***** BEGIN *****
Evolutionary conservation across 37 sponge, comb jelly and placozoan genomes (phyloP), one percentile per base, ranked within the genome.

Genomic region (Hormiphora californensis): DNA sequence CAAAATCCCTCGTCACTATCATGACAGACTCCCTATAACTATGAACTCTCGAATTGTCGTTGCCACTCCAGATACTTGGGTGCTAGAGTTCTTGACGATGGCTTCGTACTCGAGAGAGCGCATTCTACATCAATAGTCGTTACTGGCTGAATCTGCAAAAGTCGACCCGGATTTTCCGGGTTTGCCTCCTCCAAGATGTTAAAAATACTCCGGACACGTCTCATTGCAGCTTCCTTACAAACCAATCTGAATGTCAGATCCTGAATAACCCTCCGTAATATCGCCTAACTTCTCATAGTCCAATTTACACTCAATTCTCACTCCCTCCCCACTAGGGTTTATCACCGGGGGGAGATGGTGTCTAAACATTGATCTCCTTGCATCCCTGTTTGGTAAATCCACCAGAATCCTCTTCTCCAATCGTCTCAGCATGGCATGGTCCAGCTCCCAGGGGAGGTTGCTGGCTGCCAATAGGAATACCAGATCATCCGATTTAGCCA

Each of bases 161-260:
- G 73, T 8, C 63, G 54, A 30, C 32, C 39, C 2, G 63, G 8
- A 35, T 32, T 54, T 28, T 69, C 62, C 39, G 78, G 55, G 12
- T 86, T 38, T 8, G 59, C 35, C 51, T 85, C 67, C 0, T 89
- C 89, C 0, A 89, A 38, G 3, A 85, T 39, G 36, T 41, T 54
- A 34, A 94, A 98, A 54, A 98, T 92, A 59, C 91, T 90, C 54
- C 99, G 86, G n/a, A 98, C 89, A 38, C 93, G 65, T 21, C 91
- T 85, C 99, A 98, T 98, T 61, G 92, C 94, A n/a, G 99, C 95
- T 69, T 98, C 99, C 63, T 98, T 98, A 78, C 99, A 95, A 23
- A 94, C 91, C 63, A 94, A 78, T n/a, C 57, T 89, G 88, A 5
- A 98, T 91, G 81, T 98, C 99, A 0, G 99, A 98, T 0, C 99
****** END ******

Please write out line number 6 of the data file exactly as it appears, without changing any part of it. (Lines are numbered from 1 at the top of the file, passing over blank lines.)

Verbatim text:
- T 86, T 38, T 8, G 59, C 35, C 51, T 85, C 67, C 0, T 89